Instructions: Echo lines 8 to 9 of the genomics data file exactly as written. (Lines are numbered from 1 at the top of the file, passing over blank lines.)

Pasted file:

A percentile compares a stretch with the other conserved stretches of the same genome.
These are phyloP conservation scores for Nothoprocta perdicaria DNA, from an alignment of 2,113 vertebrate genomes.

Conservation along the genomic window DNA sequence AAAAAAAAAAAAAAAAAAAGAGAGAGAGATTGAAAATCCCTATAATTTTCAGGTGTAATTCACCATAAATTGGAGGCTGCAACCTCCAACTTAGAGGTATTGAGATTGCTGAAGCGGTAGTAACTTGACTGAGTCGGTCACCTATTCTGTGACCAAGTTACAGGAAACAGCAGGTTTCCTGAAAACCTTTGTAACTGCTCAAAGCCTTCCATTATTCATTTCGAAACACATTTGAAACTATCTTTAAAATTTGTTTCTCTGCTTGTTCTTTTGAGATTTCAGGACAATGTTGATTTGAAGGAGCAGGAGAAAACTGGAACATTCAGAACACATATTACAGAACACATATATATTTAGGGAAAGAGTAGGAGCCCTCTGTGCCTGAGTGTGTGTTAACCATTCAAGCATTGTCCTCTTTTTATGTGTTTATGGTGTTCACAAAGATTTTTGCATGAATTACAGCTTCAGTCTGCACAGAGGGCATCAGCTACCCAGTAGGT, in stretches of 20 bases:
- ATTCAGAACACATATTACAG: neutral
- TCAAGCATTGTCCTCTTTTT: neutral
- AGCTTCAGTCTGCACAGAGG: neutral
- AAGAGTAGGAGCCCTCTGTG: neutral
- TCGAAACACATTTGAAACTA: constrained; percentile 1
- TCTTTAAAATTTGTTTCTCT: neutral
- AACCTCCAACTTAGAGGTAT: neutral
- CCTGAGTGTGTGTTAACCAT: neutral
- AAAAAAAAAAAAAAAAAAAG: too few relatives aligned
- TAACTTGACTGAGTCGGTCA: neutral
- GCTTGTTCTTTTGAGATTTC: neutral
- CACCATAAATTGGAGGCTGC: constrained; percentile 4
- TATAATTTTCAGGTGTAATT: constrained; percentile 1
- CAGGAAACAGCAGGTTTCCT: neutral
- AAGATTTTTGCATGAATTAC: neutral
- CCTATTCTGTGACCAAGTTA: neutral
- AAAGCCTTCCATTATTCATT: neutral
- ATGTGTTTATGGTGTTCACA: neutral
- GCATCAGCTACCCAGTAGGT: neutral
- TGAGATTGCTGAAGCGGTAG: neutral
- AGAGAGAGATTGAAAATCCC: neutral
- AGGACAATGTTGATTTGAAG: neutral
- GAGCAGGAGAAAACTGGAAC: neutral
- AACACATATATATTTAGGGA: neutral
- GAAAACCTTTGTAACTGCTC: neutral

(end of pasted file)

- TCGAAACACATTTGAAACTA: constrained; percentile 1
- TCTTTAAAATTTGTTTCTCT: neutral